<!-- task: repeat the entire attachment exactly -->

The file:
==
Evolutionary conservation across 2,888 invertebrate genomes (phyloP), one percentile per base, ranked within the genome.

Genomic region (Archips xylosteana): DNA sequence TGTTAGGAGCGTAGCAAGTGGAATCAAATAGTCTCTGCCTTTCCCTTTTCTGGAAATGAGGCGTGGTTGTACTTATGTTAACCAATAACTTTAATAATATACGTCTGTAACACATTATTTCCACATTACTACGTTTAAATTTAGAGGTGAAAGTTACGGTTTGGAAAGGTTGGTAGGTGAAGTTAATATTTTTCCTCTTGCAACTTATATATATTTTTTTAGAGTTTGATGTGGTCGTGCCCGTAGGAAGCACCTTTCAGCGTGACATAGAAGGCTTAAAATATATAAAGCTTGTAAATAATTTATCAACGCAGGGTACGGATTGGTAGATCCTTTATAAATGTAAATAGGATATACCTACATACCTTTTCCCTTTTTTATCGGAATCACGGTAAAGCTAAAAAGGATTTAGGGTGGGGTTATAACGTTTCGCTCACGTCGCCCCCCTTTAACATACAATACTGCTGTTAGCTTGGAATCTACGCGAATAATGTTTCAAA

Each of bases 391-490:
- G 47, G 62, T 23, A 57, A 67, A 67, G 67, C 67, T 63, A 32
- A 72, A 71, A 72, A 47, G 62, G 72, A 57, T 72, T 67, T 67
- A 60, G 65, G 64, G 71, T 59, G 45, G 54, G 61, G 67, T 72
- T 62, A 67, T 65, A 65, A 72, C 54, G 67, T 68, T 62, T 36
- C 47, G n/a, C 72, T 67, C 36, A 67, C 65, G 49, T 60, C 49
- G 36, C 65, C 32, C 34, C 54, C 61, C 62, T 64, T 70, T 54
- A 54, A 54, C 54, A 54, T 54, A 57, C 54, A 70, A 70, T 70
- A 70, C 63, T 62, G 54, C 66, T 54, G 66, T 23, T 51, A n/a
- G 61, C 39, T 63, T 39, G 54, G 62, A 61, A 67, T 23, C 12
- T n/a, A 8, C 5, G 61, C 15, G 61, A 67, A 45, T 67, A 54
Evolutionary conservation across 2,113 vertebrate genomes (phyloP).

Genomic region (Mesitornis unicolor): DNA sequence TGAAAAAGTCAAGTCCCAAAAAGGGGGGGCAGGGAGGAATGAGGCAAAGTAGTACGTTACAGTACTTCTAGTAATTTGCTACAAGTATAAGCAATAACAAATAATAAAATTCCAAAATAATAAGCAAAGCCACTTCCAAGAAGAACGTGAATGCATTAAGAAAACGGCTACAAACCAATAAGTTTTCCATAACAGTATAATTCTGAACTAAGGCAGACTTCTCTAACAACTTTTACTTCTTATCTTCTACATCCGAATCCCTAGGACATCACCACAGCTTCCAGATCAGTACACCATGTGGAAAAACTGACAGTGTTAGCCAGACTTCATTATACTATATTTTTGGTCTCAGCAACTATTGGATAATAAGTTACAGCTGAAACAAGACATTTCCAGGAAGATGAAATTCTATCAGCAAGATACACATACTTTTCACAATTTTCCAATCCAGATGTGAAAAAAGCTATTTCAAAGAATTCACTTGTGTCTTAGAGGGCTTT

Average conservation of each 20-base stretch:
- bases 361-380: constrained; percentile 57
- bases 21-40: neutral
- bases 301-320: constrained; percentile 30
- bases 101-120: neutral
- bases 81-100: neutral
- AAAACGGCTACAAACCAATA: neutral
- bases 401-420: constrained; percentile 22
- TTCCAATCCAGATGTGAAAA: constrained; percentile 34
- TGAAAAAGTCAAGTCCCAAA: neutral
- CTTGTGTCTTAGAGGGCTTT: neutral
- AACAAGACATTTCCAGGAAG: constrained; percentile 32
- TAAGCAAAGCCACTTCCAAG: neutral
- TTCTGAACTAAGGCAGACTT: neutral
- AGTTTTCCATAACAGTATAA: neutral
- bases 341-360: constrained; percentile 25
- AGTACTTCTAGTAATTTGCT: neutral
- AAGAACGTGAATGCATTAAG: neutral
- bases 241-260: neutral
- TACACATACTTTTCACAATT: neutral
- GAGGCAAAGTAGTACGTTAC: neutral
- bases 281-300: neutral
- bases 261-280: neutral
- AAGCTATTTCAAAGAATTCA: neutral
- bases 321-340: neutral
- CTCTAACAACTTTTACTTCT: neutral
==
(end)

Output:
Evolutionary conservation across 2,888 invertebrate genomes (phyloP), one percentile per base, ranked within the genome.

Genomic region (Archips xylosteana): DNA sequence TGTTAGGAGCGTAGCAAGTGGAATCAAATAGTCTCTGCCTTTCCCTTTTCTGGAAATGAGGCGTGGTTGTACTTATGTTAACCAATAACTTTAATAATATACGTCTGTAACACATTATTTCCACATTACTACGTTTAAATTTAGAGGTGAAAGTTACGGTTTGGAAAGGTTGGTAGGTGAAGTTAATATTTTTCCTCTTGCAACTTATATATATTTTTTTAGAGTTTGATGTGGTCGTGCCCGTAGGAAGCACCTTTCAGCGTGACATAGAAGGCTTAAAATATATAAAGCTTGTAAATAATTTATCAACGCAGGGTACGGATTGGTAGATCCTTTATAAATGTAAATAGGATATACCTACATACCTTTTCCCTTTTTTATCGGAATCACGGTAAAGCTAAAAAGGATTTAGGGTGGGGTTATAACGTTTCGCTCACGTCGCCCCCCTTTAACATACAATACTGCTGTTAGCTTGGAATCTACGCGAATAATGTTTCAAA

Each of bases 391-490:
- G 47, G 62, T 23, A 57, A 67, A 67, G 67, C 67, T 63, A 32
- A 72, A 71, A 72, A 47, G 62, G 72, A 57, T 72, T 67, T 67
- A 60, G 65, G 64, G 71, T 59, G 45, G 54, G 61, G 67, T 72
- T 62, A 67, T 65, A 65, A 72, C 54, G 67, T 68, T 62, T 36
- C 47, G n/a, C 72, T 67, C 36, A 67, C 65, G 49, T 60, C 49
- G 36, C 65, C 32, C 34, C 54, C 61, C 62, T 64, T 70, T 54
- A 54, A 54, C 54, A 54, T 54, A 57, C 54, A 70, A 70, T 70
- A 70, C 63, T 62, G 54, C 66, T 54, G 66, T 23, T 51, A n/a
- G 61, C 39, T 63, T 39, G 54, G 62, A 61, A 67, T 23, C 12
- T n/a, A 8, C 5, G 61, C 15, G 61, A 67, A 45, T 67, A 54
Evolutionary conservation across 2,113 vertebrate genomes (phyloP).

Genomic region (Mesitornis unicolor): DNA sequence TGAAAAAGTCAAGTCCCAAAAAGGGGGGGCAGGGAGGAATGAGGCAAAGTAGTACGTTACAGTACTTCTAGTAATTTGCTACAAGTATAAGCAATAACAAATAATAAAATTCCAAAATAATAAGCAAAGCCACTTCCAAGAAGAACGTGAATGCATTAAGAAAACGGCTACAAACCAATAAGTTTTCCATAACAGTATAATTCTGAACTAAGGCAGACTTCTCTAACAACTTTTACTTCTTATCTTCTACATCCGAATCCCTAGGACATCACCACAGCTTCCAGATCAGTACACCATGTGGAAAAACTGACAGTGTTAGCCAGACTTCATTATACTATATTTTTGGTCTCAGCAACTATTGGATAATAAGTTACAGCTGAAACAAGACATTTCCAGGAAGATGAAATTCTATCAGCAAGATACACATACTTTTCACAATTTTCCAATCCAGATGTGAAAAAAGCTATTTCAAAGAATTCACTTGTGTCTTAGAGGGCTTT

Average conservation of each 20-base stretch:
- bases 361-380: constrained; percentile 57
- bases 21-40: neutral
- bases 301-320: constrained; percentile 30
- bases 101-120: neutral
- bases 81-100: neutral
- AAAACGGCTACAAACCAATA: neutral
- bases 401-420: constrained; percentile 22
- TTCCAATCCAGATGTGAAAA: constrained; percentile 34
- TGAAAAAGTCAAGTCCCAAA: neutral
- CTTGTGTCTTAGAGGGCTTT: neutral
- AACAAGACATTTCCAGGAAG: constrained; percentile 32
- TAAGCAAAGCCACTTCCAAG: neutral
- TTCTGAACTAAGGCAGACTT: neutral
- AGTTTTCCATAACAGTATAA: neutral
- bases 341-360: constrained; percentile 25
- AGTACTTCTAGTAATTTGCT: neutral
- AAGAACGTGAATGCATTAAG: neutral
- bases 241-260: neutral
- TACACATACTTTTCACAATT: neutral
- GAGGCAAAGTAGTACGTTAC: neutral
- bases 281-300: neutral
- bases 261-280: neutral
- AAGCTATTTCAAAGAATTCA: neutral
- bases 321-340: neutral
- CTCTAACAACTTTTACTTCT: neutral